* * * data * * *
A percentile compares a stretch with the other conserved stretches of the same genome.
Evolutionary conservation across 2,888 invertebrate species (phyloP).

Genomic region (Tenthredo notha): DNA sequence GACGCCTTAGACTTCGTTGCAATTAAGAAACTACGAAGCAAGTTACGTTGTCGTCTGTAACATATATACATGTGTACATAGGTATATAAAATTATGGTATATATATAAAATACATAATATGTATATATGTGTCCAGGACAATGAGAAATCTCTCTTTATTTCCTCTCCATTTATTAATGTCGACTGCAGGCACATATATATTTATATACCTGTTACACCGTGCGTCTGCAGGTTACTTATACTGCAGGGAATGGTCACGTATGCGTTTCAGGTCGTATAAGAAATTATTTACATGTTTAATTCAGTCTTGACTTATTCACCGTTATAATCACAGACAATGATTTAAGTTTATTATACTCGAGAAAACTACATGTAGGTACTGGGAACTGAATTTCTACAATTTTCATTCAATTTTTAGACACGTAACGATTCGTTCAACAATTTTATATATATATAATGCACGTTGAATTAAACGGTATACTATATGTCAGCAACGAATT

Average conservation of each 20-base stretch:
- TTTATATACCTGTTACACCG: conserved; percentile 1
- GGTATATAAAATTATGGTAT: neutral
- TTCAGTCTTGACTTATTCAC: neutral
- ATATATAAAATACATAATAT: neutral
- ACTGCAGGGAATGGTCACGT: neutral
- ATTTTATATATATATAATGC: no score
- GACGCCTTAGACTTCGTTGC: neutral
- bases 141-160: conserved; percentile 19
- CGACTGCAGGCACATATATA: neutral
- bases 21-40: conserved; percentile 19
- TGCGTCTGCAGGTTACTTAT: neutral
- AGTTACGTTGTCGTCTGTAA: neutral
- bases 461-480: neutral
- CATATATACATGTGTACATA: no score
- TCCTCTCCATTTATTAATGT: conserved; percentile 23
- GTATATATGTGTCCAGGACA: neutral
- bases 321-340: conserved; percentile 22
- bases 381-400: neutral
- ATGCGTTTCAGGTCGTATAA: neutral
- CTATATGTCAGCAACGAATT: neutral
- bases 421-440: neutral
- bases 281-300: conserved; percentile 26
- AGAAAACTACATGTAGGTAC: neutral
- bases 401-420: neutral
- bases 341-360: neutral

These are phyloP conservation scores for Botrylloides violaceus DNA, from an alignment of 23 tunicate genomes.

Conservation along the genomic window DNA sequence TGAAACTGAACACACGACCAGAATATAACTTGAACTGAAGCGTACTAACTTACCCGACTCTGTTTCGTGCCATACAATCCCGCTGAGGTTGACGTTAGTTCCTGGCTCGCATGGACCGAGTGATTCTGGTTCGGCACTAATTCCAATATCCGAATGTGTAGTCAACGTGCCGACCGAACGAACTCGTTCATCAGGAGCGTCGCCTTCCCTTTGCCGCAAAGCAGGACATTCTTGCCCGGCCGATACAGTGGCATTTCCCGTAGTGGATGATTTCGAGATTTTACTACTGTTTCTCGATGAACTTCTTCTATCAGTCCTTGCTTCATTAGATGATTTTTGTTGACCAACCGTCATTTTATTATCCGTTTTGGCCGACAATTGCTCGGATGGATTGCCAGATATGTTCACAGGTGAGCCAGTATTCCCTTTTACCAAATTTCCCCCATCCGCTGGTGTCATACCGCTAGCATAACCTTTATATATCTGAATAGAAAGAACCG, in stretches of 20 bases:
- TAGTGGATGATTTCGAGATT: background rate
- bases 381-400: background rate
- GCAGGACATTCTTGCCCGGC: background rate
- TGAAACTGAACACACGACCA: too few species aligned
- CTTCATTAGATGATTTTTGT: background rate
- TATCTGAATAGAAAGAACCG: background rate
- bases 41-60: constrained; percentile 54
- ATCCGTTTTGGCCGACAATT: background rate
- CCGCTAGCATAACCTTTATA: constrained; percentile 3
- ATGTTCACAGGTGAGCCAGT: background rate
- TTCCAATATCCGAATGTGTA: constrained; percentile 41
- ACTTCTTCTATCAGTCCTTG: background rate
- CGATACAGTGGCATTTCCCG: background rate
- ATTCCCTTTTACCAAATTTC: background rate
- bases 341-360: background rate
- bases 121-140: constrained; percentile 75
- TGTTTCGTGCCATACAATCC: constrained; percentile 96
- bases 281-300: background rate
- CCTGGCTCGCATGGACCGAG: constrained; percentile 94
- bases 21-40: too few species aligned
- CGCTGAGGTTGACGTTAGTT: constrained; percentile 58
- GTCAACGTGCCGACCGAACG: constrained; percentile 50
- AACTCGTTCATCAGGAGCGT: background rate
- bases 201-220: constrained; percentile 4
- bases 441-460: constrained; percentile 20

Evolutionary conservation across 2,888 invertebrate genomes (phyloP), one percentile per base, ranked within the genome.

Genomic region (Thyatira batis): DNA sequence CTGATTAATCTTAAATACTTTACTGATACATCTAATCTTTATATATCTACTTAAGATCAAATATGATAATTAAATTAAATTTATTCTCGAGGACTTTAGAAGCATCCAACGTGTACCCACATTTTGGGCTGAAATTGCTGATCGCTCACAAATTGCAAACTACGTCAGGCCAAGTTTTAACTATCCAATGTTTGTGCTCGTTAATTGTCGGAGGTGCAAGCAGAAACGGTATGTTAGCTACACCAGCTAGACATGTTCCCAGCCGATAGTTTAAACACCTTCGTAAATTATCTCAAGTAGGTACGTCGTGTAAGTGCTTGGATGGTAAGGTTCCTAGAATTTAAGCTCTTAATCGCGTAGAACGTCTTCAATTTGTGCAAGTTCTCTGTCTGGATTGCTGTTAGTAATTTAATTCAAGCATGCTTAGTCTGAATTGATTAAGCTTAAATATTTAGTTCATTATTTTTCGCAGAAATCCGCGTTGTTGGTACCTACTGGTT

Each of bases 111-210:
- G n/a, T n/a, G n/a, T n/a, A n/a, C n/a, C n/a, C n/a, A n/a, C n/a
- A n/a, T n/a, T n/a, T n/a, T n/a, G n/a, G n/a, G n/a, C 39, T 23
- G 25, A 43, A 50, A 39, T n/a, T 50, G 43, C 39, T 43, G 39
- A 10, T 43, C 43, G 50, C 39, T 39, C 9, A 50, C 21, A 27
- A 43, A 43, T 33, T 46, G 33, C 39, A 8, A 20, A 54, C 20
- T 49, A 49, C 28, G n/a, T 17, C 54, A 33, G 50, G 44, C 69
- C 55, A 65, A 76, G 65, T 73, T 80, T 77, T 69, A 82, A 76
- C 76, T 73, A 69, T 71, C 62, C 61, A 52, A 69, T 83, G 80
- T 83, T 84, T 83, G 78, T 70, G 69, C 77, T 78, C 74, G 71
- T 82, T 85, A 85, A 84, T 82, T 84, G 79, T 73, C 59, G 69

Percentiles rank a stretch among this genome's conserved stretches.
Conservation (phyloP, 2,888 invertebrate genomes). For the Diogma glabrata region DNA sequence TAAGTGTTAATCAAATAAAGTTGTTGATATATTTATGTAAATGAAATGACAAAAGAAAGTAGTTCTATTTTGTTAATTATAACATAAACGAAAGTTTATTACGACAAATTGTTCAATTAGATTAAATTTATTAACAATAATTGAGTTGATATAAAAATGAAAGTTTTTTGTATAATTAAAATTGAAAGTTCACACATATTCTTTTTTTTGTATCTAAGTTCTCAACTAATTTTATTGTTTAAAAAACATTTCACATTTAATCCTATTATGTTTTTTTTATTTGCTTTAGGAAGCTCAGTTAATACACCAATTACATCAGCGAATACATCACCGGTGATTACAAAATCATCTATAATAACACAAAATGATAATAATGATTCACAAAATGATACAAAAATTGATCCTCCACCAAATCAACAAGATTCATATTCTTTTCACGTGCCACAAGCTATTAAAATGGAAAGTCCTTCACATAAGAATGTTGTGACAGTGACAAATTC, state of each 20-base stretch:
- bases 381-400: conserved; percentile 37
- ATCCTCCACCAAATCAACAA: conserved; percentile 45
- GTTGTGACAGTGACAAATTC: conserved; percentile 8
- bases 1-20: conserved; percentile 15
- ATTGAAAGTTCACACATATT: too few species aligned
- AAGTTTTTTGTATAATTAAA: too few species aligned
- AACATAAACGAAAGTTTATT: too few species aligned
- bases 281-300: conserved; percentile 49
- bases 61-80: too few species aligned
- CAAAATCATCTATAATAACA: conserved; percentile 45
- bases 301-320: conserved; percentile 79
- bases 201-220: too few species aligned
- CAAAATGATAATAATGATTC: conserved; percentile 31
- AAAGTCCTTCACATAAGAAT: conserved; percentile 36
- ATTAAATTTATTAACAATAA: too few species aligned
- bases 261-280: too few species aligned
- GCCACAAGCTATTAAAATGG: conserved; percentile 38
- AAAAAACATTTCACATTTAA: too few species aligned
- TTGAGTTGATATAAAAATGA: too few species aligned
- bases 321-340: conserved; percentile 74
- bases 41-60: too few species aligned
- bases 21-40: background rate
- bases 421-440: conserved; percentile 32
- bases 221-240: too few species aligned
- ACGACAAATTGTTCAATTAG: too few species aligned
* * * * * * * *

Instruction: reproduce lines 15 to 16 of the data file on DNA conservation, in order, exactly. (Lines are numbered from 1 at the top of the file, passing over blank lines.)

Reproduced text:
- TGCGTCTGCAGGTTACTTAT: neutral
- AGTTACGTTGTCGTCTGTAA: neutral